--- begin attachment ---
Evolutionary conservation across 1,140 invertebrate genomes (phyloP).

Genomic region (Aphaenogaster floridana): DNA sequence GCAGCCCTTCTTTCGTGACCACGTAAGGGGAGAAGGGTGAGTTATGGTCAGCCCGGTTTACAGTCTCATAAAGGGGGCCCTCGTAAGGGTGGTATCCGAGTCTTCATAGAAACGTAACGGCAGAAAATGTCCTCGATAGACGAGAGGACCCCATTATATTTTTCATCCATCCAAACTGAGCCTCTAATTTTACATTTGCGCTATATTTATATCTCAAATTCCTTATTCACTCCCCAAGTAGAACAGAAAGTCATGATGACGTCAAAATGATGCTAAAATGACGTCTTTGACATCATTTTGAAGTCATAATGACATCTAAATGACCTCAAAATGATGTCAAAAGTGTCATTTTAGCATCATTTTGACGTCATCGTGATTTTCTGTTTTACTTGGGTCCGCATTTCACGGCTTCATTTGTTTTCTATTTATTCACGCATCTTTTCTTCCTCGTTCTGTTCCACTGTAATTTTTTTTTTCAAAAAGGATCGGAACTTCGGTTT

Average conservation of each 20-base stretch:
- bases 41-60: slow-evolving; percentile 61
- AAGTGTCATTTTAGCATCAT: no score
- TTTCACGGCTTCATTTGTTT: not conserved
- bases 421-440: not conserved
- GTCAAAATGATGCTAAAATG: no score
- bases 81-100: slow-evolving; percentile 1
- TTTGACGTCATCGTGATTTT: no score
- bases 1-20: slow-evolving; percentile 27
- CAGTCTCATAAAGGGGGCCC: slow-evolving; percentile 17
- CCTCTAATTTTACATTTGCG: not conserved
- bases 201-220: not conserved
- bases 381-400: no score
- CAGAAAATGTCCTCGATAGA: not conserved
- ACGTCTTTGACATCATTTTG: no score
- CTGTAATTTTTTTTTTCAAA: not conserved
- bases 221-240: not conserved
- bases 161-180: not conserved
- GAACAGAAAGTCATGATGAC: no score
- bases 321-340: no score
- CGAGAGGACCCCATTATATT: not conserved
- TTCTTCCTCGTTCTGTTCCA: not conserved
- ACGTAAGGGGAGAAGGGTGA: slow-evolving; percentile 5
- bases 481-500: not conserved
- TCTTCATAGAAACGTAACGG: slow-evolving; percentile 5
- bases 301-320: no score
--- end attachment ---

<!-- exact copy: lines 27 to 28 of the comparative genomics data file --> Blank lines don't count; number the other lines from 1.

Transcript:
- TCTTCATAGAAACGTAACGG: slow-evolving; percentile 5
- bases 301-320: no score